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Religious conscience case opens a can of worms

Date published: 4/6/2014

The Supreme Court is now deliberating the case of Sebelius v. Hobby Lobby, a private for-profit company that wants to use religious objections to deny health care coverage for contraception to its female employees.

The question they face is a complicated one. First of all, a corporation is not a living entity and cannot possibly hold "religious beliefs."

So, the question becomes, how can owners of any for-profit company use their personal religious beliefs to deny employees the right to coverage for medications that do not violate the employees' own religious beliefs?

If the Supreme Court rules in favor of Hobby Lobby, an endless number of religious objections are likely to ensue.

Will employers also be able to deny coverage for HIV or STD treatments, blood transfusions or immunizations, or even deny women jobs altogether? Where will it end?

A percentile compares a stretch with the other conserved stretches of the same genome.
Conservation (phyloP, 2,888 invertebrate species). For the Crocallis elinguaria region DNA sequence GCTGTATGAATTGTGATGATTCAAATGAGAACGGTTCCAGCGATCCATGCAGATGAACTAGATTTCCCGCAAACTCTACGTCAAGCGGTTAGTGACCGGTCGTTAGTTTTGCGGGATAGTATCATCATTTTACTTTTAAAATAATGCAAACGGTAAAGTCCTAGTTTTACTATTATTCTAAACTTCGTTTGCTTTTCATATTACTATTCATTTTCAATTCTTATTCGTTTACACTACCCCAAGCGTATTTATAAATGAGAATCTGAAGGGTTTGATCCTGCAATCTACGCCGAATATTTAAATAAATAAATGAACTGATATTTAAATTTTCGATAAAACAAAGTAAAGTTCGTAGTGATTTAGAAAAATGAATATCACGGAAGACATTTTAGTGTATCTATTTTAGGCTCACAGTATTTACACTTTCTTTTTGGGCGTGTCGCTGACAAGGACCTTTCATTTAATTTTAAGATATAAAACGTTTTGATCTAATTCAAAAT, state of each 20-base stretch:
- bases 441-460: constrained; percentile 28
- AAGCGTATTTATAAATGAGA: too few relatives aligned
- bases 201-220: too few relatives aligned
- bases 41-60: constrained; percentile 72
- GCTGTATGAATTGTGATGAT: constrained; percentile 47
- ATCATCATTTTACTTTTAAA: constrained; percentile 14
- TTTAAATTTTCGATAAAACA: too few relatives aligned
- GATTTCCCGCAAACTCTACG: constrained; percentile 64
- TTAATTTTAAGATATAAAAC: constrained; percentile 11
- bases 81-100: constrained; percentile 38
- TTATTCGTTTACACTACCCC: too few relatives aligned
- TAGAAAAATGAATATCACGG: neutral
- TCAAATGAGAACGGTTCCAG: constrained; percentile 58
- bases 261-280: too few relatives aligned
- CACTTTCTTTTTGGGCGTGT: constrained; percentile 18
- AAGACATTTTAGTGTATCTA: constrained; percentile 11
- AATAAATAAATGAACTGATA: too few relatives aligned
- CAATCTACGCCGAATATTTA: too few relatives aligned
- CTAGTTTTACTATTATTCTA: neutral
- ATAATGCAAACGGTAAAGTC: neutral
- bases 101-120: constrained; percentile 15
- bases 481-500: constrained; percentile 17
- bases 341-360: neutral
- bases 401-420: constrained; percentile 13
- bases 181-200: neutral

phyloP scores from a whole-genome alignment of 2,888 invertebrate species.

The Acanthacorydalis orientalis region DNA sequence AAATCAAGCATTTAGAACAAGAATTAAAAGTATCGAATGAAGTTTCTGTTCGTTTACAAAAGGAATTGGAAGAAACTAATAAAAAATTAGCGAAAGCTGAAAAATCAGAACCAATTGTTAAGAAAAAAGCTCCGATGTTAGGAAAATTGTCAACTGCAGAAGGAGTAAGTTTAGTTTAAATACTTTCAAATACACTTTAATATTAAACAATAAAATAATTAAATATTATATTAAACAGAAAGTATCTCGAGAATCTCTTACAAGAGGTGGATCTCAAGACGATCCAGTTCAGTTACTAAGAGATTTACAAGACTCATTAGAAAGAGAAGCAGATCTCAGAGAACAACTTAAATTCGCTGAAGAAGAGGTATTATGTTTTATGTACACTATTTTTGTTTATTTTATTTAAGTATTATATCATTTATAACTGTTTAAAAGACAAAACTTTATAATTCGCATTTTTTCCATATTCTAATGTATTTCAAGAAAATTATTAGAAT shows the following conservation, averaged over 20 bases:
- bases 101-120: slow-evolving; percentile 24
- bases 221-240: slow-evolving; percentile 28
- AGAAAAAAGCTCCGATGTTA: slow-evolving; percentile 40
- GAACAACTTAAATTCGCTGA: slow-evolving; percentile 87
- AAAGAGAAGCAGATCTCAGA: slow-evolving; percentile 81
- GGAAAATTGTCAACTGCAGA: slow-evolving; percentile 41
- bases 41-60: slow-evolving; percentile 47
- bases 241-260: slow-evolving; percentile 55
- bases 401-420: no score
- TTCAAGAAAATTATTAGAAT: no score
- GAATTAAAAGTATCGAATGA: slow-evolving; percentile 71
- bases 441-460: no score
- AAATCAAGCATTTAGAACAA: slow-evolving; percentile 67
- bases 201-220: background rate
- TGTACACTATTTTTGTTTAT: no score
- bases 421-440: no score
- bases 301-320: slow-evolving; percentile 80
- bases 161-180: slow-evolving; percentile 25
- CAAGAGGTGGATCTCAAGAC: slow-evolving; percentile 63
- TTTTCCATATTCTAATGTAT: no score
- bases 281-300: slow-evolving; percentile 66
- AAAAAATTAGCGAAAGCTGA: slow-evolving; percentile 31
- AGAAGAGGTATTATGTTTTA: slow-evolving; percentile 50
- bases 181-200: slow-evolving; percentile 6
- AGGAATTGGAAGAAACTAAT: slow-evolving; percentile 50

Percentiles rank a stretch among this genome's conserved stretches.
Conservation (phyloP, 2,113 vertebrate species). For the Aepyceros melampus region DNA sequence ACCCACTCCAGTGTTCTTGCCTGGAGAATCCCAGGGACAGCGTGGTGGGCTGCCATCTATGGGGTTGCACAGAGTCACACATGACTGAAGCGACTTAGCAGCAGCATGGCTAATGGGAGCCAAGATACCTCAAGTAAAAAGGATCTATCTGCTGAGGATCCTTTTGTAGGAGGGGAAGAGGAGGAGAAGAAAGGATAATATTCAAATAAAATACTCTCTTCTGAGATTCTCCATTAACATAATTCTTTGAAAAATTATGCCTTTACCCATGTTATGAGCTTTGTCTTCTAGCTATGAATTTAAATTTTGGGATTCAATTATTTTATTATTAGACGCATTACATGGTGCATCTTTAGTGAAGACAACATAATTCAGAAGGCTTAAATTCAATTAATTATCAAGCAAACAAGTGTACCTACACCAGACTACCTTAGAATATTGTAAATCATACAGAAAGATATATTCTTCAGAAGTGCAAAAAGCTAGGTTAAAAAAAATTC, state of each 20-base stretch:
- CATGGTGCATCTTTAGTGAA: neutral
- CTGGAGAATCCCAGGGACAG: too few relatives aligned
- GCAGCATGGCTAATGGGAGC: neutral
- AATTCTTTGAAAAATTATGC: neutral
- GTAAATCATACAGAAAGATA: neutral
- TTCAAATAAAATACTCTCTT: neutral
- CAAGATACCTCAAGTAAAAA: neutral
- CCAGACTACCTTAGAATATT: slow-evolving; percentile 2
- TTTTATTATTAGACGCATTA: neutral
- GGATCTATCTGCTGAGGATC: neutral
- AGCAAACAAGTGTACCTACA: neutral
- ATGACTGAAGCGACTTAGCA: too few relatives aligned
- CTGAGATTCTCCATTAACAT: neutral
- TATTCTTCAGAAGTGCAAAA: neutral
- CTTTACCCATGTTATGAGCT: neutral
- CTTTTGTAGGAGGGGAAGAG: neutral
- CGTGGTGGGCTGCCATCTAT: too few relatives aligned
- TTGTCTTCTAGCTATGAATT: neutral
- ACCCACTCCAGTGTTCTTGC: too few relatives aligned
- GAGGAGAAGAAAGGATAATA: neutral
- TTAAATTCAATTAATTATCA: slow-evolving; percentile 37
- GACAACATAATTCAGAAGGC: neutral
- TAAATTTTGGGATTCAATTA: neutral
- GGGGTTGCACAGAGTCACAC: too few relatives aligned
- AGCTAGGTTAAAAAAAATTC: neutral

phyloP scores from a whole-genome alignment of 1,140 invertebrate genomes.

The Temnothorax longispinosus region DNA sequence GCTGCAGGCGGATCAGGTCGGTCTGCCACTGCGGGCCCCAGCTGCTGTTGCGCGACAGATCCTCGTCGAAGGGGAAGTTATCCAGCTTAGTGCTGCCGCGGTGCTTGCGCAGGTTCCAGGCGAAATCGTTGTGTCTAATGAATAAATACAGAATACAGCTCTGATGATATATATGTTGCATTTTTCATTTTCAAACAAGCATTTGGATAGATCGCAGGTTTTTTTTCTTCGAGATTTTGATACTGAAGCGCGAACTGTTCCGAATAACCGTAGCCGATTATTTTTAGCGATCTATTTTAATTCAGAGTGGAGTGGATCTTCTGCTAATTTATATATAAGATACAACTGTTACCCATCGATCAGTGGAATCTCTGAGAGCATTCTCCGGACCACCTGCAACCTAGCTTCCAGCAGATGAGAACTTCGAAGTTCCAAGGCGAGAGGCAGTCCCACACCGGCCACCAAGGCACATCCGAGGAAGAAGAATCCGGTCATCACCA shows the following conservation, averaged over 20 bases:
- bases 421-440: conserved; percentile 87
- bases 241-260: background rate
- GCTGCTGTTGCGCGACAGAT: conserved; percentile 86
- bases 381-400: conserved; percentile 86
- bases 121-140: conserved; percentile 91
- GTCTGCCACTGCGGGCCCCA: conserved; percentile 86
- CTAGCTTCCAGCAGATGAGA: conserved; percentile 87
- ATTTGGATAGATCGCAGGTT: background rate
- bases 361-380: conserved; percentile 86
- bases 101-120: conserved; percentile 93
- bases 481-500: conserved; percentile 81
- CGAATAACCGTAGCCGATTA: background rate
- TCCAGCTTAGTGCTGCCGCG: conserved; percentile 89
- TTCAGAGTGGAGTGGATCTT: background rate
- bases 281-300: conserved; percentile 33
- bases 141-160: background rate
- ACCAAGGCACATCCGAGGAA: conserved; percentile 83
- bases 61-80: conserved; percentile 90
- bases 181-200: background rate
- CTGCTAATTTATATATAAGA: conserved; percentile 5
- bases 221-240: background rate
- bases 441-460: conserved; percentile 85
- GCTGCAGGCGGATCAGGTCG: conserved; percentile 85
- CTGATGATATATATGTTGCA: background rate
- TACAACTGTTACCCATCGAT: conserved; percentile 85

Once one religious sect is granted an exception to disregard laws that violate its personal religious beliefs, that will set the precedent--and the same exceptions must be granted to all religions, regardless of the issue. This includes Muslims, Jehovah's Witnesses, polygamous Mormons or anyone else of any other sect who has any spiritual or religious objections to any law.

This is, after all, by law a secular country and all religions have the absolute right to be treated equally.

Does anyone really want to go down that road?

This is why we have and must maintain separation of church and state. It's also just another example of why we need the choice for a single-payer public option or Medicare for all in this country.

No person in this country should ever be subjected to, or restricted by, any other person's religious beliefs, especially where their personal health care choices are concerned.

Paula Neustatter